Amy Carmichael, one of my favorite poets, wrote these words:
Before the winds that blow do cease,
Teach me to dwell within Thy calm:
Before the pain has passed in peace,
Give me, my God, to sing a psalm.
Let me not lose the chance to prove
The fullness of enabling love.
Oh, love of God, do this for me:
Maintain a constant victory.¹
Here is the unvarnished truth: If you don't learn to live peacefully with obscurity, you will repeat that course until you do. You cannot skip this one and still graduate.

1. Amy Carmichael, from Rose from Brier (Fort Washington, Penn.: CLC Publications, 1973), 12. Used by permission.
Excerpted from Charles R. Swindoll, Great Days with the Great Lives (Nashville: W Publishing Group, 2005). Copyright © 2005 by Charles R. Swindoll, Inc. All rights reserved. Used by permission.
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Post  Admin on Thu 05 May 2011, 9:54 am

May 4, 2011
Through It All
by Charles R. Swindoll
Read Exodus 2:15--25
You'd better believe that Moses, though tucked away in a corner of that wasteland, heard the latest news from the travelers in caravans making their way up from Egypt through the Midian desert. When Moses learned the Hebrews were crying out, his heart must have turned over within him. But unlike before, he rested and relied upon God. He didn't try to organize a rescue party. He didn't slip back into Egypt as an assassin or saboteur. Not him! He'd learned that lesson.
Do you know who it is who keeps erecting all those unrealistic standards in your life? Do you know who keeps raising the bar beyond all hope of clearing it?
It's you. You do. And so do I. Our Heavenly Father doesn't. The psalmist tells us, "He knows our frame. He remembers that we are dust." We think we're finished because of our failures, but God says, "No, you're just getting started. Press on!"
Our problem isn't that we've failed. Our problem is that we haven't failed enough. We haven't been brought low enough to learn what God wants us to learn. We're still trying to redeem Egypt single-handedly.
So what are you trying to prove? Who are you trying to impress? Why don't you step off that treadmill and just be yourself? Plead with the Spirit of God to prepare you, then use you, however He pleases, dark side and all. You'll be amazed how that takes the pressure off.
This very moment, you and I are the recipients of a gift from One who loves us just the way we are: warts, cracks, failures, and all. Since it is a gift, you might as well open your hands and receive it. Look, there---that's your name on the tag, just underneath the ribbon.
The gift is called grace.

Excerpted from Charles R. Swindoll, Great Days with the Great Lives (Nashville: W Publishing Group, 2005). Copyright © 2005 by Charles R. Swindoll, Inc. All rights reserved. Used by permission.
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Post  Admin on Wed 04 May 2011, 5:33 pm

May 3, 2011

Living in Obscurity
by Charles R. Swindoll

Read Exodus 2:16--25

Pay close attention to that last sentence. "Moses was willing to dwell with the man." How good that is. Here is a man he had never met; an obscure desert priest and shepherd, who had spent a lifetime raising sheep (and daughters!) in the desolate patch of land known as Midian. "And he gave his daughter Zipporah to Moses. Then she gave birth to a son, and he named him Gershom, for he said, "I have been a sojourner in a foreign land" (vv. 21--22).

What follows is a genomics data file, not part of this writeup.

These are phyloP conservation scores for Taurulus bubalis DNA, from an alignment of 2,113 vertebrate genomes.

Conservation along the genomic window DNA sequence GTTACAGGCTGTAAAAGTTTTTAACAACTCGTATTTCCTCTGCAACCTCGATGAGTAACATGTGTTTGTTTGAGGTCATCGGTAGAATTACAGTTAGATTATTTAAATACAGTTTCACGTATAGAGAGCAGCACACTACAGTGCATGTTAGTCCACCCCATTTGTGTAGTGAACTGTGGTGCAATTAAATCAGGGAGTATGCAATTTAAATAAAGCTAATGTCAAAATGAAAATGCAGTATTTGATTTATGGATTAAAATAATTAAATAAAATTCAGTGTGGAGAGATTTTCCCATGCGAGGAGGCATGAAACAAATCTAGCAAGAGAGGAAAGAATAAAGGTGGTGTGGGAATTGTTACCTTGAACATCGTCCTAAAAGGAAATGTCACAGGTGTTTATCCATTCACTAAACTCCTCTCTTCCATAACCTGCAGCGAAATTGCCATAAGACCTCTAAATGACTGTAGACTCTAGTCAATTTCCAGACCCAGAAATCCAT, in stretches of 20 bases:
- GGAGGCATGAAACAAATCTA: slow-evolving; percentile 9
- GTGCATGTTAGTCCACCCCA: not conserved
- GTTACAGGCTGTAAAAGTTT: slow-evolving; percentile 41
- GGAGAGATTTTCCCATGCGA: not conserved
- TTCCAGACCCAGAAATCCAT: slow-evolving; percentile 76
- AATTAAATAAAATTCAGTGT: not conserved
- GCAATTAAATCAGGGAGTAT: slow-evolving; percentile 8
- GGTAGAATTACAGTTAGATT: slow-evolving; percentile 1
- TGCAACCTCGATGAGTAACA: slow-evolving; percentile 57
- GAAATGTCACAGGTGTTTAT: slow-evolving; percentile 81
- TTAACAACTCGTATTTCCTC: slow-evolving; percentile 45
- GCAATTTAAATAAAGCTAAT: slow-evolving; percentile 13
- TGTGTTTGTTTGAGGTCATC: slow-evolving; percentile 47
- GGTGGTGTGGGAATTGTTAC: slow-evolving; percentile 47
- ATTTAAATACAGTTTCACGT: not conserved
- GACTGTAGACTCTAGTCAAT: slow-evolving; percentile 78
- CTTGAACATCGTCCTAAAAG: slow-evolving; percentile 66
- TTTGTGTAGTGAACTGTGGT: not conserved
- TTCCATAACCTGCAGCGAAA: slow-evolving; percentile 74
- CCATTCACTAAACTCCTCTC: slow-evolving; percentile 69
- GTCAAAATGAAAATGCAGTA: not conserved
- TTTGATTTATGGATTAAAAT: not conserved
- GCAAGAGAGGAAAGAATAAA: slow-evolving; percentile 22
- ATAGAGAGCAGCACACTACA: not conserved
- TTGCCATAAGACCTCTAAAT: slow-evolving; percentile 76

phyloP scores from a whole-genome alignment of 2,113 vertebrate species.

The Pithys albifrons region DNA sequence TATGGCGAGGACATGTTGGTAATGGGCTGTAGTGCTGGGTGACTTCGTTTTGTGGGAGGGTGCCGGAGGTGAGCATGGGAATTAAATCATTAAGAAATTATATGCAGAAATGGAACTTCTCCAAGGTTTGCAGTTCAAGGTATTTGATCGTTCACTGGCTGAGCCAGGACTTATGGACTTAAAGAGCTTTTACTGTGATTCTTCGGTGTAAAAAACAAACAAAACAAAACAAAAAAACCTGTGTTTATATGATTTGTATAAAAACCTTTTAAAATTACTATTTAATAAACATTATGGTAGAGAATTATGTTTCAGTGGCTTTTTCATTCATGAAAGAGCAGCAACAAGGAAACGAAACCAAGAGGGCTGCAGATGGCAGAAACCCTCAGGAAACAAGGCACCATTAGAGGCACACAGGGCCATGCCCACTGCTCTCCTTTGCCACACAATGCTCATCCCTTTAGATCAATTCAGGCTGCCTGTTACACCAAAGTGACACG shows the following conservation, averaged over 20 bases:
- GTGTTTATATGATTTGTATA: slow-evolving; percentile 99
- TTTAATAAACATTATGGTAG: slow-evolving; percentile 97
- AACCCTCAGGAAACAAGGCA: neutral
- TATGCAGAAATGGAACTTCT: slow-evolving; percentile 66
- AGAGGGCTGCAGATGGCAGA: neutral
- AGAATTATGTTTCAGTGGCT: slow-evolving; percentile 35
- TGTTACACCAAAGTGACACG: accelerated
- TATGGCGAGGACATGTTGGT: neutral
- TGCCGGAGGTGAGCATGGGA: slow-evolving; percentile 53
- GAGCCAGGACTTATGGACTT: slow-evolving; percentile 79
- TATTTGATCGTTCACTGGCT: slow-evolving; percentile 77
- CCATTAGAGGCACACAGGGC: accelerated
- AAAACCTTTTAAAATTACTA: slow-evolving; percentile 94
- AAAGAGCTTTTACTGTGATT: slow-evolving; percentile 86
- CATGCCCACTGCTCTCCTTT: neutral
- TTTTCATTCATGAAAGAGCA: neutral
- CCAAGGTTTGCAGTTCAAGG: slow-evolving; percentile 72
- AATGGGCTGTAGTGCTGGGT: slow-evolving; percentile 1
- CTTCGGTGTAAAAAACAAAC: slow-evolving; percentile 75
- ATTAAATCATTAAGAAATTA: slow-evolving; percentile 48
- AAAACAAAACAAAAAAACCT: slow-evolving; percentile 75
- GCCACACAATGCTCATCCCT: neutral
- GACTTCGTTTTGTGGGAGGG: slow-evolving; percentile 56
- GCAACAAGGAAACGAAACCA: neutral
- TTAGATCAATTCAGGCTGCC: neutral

Moses, who would have been in line to marry an exotic Cleopatra-type beauty back in Egypt, settled down with a shepherdess. And when she gave birth to their firstborn, Moses gave him an unusual name: Gershom. It means "a sojourner." That's what Moses had become---a sojourner in a distant land, forgotten and obscure. He came into Midian not knowing anyone, not knowing the ropes, not even knowing where he was going to live. But when Jethro said, "Young man, would you like to live with us?" Moses replied, "Yes, I would. I'll live anywhere."

Let me ask you directly: Are you willing to be obscure? A servant's mindset will teach you what that attitude is all about. To put it in simple terms, in the Body of Christ some people are called to be the toes. Not everyone can be a right hand, an eye, or an ear. Some people have to be the toe, or the heel, or the kidney, or the liver. These members are (hopefully) seldom seen. But just let one of them stop functioning for awhile and watch out! The whole body is in trouble.

Moses was willing to be obscure, to dwell apart from the limelight, to accept his new status. I ask again: Are you? God will use failure in your life to break down that strong desire in your heart to see your name in lights. And when he finally breaks you of that lust for recognition, He may place you before the lights like you could never have imagined. But then it won't matter. You won't care if you're prime time or small time, center stage or backstage, leading the charge or cooking the food. You're just part of the King's army. People of selfless dedication are mainly available. That's plenty!



Excerpted from Charles R. Swindoll, Great Days with the Great Lives (Nashville: W Publishing Group, 2005). Copyright © 2005 by Charles R. Swindoll, Inc. All rights reserved. Used by permission.
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Post  Admin on Tue 03 May 2011, 12:29 pm

May 2, 2011

Selfless Dedication
by Charles R. Swindoll

Read Exodus 2:15--25

Moses, the Prince of Egypt, alias Prince Charming, watering animals? Why? Because Moses had just choked down the biggest wedge of humble pie you can imagine. By now, the man was ready to do anything. Isn't it interesting, though, that in this incident Moses was allowed to be a deliverer on an immensely smaller scale? Earlier, he had thought he was going to deliver a nation. He had grand dreams and mighty schemes. But this time God said, "You want a job as deliverer? Then stand up and do it, son. Start here. There are seven women here in Midian who need a champion at this moment."